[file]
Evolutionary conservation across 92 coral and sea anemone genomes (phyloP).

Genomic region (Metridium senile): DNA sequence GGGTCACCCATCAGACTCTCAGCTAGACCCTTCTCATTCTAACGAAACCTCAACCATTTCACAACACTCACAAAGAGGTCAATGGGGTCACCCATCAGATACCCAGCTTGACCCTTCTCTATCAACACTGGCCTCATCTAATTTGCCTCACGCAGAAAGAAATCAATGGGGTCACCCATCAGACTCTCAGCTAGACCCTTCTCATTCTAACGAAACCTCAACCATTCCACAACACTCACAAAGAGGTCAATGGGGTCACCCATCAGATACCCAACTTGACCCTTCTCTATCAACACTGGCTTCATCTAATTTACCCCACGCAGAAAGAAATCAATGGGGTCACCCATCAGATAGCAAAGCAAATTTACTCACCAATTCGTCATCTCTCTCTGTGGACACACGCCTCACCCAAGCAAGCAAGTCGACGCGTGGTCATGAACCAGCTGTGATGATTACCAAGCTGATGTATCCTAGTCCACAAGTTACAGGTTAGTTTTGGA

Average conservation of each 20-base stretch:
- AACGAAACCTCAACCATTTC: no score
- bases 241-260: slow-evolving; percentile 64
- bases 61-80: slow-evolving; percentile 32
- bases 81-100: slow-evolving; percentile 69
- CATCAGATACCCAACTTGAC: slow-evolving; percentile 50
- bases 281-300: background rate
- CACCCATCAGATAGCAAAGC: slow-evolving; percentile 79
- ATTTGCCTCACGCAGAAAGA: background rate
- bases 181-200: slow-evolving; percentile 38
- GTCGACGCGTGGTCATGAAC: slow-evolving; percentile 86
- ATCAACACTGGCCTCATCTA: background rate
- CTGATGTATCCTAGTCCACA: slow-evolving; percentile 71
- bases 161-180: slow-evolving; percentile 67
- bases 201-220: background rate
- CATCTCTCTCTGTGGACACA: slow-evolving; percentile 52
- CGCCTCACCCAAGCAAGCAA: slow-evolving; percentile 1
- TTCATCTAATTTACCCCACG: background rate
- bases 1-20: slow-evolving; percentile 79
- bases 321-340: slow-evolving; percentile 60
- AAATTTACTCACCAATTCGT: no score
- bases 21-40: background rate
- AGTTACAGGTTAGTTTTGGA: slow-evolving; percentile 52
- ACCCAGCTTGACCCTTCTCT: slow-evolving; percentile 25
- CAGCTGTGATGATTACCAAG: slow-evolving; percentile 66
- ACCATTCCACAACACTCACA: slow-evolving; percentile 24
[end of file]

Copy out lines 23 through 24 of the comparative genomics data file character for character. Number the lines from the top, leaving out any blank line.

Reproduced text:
- AAATTTACTCACCAATTCGT: no score
- bases 21-40: background rate